Hancock County schools to vote over next two weeks on 1% sales tax
CARTHAGE, Ill. (WGEM) - Over the next two weeks, school districts in Hancock County will vote on whether or not they want to see a 1% sales tax increase on the general consolidated election ballot on April 4.
The money generated from the tax would be used solely for the purpose of improvements to school buildings, school resource officers and mental health professionals.
This means salaries, benefits, supplies and other operational costs are omitted.
Dallas City Elementary Superintendent Alissa Tucker said she’s considering a majority of what the tax would make possible.
“It would give us some income that we would be able to rely on and be able to plan for so that we could do some long range planning and keep our building more up-to-date,” Tucker said.
Tucker added that it’s not often that the district gets to complete major projects due to the lack of funding.
Right now, Tucker said the district has over $200,000 in improvements that need to be made. That includes corroded pipes, an exhaust fan for the school kitchen and a new HVAC system.
“For us, being able to do a big project is just not feasible,” Tucker said.
Tucker also noted that the district would likely seek a school resource officer in the event that the 1% sales tax does pass.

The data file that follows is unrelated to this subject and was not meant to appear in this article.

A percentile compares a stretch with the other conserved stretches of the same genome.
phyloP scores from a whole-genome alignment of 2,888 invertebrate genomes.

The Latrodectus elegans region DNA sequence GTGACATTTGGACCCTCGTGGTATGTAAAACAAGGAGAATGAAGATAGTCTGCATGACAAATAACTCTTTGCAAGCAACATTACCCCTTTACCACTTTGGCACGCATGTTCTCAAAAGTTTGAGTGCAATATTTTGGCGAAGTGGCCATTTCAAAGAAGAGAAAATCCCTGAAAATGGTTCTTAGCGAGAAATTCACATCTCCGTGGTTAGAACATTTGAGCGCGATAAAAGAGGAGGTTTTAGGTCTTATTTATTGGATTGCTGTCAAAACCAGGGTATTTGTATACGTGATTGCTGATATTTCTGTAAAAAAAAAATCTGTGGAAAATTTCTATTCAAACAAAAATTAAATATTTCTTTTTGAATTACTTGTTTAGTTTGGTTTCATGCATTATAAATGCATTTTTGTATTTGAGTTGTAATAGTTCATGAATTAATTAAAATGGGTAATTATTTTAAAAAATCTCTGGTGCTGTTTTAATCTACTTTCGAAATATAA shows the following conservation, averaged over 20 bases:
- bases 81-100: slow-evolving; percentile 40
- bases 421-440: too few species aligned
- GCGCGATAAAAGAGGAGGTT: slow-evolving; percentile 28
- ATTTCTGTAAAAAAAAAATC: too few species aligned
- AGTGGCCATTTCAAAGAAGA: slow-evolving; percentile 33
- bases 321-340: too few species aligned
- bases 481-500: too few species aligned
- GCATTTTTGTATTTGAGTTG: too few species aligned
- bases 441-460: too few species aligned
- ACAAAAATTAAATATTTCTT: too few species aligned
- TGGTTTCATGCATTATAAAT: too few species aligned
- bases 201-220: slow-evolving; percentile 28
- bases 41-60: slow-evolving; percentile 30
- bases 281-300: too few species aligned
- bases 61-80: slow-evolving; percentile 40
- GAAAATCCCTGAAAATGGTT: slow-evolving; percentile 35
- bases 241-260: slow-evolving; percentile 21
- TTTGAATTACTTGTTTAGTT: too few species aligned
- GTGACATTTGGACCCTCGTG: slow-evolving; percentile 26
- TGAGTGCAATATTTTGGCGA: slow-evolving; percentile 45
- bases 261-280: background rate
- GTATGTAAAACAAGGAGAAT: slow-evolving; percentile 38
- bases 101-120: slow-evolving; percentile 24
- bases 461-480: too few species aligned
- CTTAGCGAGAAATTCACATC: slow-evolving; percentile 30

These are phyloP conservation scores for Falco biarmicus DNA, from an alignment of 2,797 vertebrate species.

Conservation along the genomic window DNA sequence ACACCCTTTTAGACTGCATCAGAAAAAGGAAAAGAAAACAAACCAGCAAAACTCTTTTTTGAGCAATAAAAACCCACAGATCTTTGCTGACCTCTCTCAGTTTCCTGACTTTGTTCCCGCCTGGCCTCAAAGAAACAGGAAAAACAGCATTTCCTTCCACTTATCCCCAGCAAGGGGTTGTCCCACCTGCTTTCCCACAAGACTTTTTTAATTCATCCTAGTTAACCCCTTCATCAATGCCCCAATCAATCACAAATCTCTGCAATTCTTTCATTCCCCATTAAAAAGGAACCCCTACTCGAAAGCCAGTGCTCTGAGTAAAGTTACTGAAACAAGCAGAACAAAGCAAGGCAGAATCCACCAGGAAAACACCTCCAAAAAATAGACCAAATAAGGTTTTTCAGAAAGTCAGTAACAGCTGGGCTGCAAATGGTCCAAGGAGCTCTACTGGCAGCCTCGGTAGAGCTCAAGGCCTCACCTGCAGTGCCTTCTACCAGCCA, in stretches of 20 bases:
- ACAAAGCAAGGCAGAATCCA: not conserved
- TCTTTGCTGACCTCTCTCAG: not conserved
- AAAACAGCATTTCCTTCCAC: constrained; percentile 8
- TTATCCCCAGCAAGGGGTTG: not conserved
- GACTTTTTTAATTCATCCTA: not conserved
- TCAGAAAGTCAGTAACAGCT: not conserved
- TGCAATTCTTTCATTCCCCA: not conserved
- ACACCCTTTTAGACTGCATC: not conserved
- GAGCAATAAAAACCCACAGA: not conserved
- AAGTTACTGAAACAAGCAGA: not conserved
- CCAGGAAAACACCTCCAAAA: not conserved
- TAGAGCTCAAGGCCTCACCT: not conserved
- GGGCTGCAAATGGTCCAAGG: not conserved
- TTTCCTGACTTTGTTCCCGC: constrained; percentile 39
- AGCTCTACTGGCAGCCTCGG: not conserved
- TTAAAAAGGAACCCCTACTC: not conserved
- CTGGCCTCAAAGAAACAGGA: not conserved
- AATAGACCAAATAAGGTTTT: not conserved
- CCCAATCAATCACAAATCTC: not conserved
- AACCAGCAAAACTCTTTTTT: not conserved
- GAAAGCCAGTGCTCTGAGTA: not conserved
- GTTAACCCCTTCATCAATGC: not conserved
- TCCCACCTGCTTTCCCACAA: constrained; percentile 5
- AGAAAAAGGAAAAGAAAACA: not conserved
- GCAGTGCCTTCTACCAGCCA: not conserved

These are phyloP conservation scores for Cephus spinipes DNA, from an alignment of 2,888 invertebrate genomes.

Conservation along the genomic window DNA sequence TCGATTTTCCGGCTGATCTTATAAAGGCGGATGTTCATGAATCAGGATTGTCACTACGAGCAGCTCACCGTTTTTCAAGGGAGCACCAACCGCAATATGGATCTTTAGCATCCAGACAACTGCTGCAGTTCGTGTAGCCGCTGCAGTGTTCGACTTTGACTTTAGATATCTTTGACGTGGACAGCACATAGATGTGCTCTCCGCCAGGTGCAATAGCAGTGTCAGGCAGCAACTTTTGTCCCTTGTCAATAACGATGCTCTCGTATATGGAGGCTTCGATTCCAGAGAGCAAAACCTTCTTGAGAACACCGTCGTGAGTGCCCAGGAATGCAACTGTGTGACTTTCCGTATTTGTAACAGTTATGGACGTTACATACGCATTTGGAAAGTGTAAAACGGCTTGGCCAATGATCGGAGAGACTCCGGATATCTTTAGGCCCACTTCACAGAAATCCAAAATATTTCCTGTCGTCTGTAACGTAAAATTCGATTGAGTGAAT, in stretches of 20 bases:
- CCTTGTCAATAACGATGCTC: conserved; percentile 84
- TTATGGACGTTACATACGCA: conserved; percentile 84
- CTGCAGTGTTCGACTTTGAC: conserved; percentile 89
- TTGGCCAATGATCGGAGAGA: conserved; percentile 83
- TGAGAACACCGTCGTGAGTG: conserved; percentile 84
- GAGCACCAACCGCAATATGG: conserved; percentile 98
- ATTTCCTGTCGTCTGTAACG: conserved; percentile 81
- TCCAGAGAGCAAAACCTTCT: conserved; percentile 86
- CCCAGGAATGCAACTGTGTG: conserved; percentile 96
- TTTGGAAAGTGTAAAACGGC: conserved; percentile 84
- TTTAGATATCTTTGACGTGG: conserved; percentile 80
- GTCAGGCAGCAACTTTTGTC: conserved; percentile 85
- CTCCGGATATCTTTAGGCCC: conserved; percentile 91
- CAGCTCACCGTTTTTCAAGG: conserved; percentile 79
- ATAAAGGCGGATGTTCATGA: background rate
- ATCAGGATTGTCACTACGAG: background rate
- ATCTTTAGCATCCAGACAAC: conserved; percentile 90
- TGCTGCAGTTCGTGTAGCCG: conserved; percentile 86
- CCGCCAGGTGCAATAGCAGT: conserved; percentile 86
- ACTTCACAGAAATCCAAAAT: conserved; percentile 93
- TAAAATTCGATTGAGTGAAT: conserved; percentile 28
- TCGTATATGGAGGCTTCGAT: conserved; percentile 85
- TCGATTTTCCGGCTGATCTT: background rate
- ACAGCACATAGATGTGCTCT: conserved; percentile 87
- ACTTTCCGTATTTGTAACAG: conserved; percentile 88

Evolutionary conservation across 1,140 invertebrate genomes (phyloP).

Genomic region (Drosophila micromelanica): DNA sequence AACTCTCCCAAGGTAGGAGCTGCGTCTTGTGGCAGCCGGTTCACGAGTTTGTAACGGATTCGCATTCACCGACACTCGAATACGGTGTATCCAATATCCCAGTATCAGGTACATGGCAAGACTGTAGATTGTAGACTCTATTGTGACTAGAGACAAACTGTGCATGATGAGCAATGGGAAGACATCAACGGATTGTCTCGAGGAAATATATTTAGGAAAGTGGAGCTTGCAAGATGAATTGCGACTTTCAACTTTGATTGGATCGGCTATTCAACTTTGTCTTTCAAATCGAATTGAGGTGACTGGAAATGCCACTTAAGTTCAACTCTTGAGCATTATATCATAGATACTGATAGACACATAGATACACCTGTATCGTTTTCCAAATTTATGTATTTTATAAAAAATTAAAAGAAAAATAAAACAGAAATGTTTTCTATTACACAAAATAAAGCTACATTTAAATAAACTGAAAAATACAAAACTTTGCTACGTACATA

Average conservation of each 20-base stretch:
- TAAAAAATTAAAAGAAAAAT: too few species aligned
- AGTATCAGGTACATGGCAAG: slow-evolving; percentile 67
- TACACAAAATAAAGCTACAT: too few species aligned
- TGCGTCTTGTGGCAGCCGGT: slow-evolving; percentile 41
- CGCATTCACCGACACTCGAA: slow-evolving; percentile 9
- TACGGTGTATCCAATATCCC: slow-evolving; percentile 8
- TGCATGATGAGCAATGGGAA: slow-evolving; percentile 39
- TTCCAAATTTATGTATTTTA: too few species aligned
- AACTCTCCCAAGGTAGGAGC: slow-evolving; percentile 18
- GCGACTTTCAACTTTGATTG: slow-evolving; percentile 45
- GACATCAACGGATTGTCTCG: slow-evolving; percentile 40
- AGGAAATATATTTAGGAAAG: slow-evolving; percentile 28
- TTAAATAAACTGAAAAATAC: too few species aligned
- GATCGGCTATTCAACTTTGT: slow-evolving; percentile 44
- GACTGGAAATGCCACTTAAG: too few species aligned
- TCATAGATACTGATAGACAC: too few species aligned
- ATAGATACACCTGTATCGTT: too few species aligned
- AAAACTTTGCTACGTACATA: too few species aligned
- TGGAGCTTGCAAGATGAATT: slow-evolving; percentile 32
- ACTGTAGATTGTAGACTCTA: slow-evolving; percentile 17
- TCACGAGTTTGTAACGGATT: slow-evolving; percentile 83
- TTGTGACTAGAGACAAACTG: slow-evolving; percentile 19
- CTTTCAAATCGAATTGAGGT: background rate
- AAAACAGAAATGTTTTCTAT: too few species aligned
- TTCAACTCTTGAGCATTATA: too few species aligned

At Carthage Elementary School District, personnel is the primary concern. While the funding does not compensate teachers, Superintendent Dustin Day said the district would use the money to pay for the school’s social worker.
In return, opening up the possibility to employ math and reading specialists.
“We could add and utilize potentially a reading specialist and somebody in additional personnel to assist with our COVID issues that all schools are facing with [educational] gaps widening,” Day said.
Mikea Toubekis is one teacher who said she has seen the gap grow first-hand. Toubekis said this has also changed the way teachers educate their students.
“Instead of doing something as more of an intervention where I would be working with two or three kids, I’ve started doing whole group instruction going back to those basic foundations,” Toubekis said.
Toubekis said that a specialist could take kids aside for one-on-one learning.
“Everybody accesses their ability to read at some point,” Toubekis said. “Some kids open it early and some kids open it late, but it just seems like since COVID we’ve seen a huge shift.”
If a majority of school districts vote yes, that would then direct the regional superintendent to put the proposal on the ballot. It would then be up to Hancock County voters to put the tax increase into effect.
Hancock County schools looking at potential for 1% sales tax
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